The mission of NINDS is to seek fundamental knowledge about the brain and nervous system and to use that knowledge to reduce the burden of neurological disease. To this end, the Institute supports and conducts research on the healthy and diseased brain, spinal cord, and peripheral nerves. Hundreds of disorders afflict the nervous system. Common disorders such as stroke, epilepsy, Parkinson’s disease, and autism are well-known. Many other neurological disorders are rare and known mostly to the individuals and families affected, their doctors, and scientists.
The NINDS SBIR/STTR program funds small business concerns to conduct innovative neuroscience research and/or development (R/R&D) that has both the potential for commercialization and public benefit. NINDS is committed to helping small business concerns commercialize their technologies through its grant funding, technical assistance program participation, and outreach at meetings. NINDS is increasingly tracking the progress of its funded small business concerns and the products they develop. Funding priority will be given to those small business concerns that show not only their ability to develop products but their growth as a small business concern towards independence from the SBIR/STTR program.
PHASE IIB COMPETING RENEWAL AWARDS
In addition to the traditional Phase I and II applications, NINDS accepts Phase IIB SBIR/STTR Competing Renewal applications through specific opportunities that focus on the commercialization of SBIR and STTR developed technologies.
The NINDS accepts a broad range of small business applications that are significant, innovative, and relevant to its mission. Examples of research topics within the mission of NINDS that may be of interest to small businesses are shown below. This list is not all inclusive and some research areas fall into multiple categories.
In addition to the research topics listed, NINDS also encourages applications in specific program areas. For additional information about NINDS program announcements, please visit our small business home page. Information on eligibility and budget limits might also be of interest.
There is increasing awareness among neurological disease communities that to assess the predictive value of preclinical research, sufficient information must be available about study design, execution, analysis, and interpretation. Program Directors/Principal Investigators (PD(s)/PI(s)) should consider including blinding, randomization, power analysis for sample size, and independent replication in their application. Examples of the critical elements of a well-designed study are summarized here. NINDS urges applicants to the program to consider these elements when describing supporting data and designing the proposed studies.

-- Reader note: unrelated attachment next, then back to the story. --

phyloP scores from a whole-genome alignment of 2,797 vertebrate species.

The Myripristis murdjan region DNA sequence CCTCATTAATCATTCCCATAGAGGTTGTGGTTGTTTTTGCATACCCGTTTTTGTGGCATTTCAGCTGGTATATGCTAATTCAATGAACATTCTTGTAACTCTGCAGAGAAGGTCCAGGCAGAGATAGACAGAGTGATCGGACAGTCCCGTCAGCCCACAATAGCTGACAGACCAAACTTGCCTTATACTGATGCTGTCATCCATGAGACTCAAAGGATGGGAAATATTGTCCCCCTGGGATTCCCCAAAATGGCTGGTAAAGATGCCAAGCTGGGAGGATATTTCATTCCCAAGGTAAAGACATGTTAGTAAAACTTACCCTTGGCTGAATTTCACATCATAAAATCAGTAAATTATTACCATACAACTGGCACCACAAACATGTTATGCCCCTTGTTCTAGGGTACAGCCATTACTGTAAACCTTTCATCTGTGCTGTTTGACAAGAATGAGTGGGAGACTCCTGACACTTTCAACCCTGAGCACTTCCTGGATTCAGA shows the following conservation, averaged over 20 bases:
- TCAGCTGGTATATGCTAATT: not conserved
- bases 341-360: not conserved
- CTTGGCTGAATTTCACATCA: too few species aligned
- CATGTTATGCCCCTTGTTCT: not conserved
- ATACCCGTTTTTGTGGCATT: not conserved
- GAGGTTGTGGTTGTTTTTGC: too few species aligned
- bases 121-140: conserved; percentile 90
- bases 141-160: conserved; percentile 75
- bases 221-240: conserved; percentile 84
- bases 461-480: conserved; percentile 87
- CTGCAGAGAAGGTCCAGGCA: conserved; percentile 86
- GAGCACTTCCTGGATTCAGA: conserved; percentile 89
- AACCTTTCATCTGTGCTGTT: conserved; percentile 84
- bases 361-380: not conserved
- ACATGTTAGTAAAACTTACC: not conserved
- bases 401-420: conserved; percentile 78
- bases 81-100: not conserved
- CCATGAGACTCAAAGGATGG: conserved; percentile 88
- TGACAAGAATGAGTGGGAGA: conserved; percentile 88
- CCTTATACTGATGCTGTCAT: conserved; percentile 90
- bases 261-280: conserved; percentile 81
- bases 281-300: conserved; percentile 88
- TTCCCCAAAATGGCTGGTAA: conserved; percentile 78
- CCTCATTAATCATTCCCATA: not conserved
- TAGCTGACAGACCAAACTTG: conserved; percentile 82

The NINDS is committed to identifying effective treatments for neurological disorders by supporting well-executed clinical trials. NINDS accepts SBIR and STTR clinical trial applications through specific opportunities. NINDS will not accept unsolicited SBIR/STTR applications that include clinical trials under the Omnibus solicitation. A clinical trial is a prospective biomedical or behavioral research study of human subjects designed to answer specific questions about the safety, tolerability, efficacy and/or effectiveness of pharmacologic, behavioral, biologic, surgical, or device interventions. This policy does not apply to (1) exploratory IND studies as defined by the FDA, or (2) early feasibility studies of devices as defined by the FDA. Other human subjects research can also be submitted through the Omnibus solicitation. NINDS may decline funding of any application that includes human subjects for programmatic or administrative reasons. SBIR applicants considering projects involving human subjects research are strongly encouraged to contact Stephanie Fertig.
NINDS manages the NIH Countermeasures Against Chemical Threats (CounterACT) program. CounterACT supports research and development on new and improved therapeutics or diagnostic technologies to prevent or mitigate the toxic effects from exposure to chemical threats, defined as toxic chemical agents that could be used in a terrorist attack against civilians, or those that could be released at toxic levels by accident or natural disaster. This includes the development of new (or support of existing) partnerships between small business and not-for-profit laboratories engaged in this research. The scope of research supported includes early screening for compounds with the desired biological activity, advanced preclinical and efficacy testing, through clinical research with promising candidate therapeutics. Applicants are strongly encouraged to consult with Dr. David Jett, Director, CounterACT Program to determine the programmatic relevance of their proposed research.